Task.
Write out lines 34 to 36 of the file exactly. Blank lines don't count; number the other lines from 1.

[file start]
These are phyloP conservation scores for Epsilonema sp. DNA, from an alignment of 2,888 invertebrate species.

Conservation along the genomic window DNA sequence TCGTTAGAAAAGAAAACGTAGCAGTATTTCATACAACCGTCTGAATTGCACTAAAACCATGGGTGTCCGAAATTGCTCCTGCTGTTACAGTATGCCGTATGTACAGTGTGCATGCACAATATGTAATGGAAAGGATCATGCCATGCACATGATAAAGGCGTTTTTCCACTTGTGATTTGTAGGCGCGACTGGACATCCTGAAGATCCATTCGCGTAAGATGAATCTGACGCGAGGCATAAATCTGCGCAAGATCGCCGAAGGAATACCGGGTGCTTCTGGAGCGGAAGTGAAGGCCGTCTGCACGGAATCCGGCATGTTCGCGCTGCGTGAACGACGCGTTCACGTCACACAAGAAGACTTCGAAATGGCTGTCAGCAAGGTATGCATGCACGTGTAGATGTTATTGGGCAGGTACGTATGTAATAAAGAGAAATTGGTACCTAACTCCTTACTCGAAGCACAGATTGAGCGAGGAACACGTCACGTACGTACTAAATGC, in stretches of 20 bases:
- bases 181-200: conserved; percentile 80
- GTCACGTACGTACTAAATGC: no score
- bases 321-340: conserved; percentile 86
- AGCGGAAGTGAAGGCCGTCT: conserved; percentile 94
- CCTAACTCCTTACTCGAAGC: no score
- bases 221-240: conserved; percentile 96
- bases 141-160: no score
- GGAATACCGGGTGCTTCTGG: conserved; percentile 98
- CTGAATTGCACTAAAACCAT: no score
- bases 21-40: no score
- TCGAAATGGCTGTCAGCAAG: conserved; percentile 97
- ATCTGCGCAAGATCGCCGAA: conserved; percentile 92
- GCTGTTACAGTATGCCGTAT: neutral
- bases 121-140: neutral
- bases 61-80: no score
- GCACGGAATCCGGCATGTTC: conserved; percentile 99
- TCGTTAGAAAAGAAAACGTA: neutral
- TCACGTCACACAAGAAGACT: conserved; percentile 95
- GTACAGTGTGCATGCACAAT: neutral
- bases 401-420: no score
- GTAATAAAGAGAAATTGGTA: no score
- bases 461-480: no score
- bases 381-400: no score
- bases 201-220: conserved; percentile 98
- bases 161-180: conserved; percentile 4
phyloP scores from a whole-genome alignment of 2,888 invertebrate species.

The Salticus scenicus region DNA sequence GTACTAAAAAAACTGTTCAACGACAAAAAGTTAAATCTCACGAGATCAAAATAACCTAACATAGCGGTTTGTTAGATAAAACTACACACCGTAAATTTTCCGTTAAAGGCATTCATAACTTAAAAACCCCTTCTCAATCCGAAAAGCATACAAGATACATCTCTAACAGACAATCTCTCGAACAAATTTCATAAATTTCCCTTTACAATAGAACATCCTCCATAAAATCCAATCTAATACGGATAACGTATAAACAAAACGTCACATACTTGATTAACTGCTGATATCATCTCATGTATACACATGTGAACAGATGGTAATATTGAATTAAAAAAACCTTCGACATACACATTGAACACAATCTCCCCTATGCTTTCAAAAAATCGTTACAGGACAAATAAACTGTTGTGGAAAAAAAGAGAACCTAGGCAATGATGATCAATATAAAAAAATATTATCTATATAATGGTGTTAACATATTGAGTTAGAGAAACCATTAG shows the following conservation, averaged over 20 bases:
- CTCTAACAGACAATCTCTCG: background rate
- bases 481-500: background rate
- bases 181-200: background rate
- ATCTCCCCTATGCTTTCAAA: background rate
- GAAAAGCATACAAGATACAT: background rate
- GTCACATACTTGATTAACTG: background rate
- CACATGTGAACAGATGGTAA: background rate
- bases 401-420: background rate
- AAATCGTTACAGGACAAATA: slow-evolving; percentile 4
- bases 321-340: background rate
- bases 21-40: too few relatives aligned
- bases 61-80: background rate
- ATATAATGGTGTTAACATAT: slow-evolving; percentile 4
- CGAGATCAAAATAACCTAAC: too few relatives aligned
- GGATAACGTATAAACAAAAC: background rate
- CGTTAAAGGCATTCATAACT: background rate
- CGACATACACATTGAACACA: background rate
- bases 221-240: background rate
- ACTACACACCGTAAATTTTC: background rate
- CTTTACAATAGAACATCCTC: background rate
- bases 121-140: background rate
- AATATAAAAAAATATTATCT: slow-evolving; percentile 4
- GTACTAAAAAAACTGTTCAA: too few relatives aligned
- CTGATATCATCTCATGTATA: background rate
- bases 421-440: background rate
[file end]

- GAAAAGCATACAAGATACAT: background rate
- GTCACATACTTGATTAACTG: background rate
- CACATGTGAACAGATGGTAA: background rate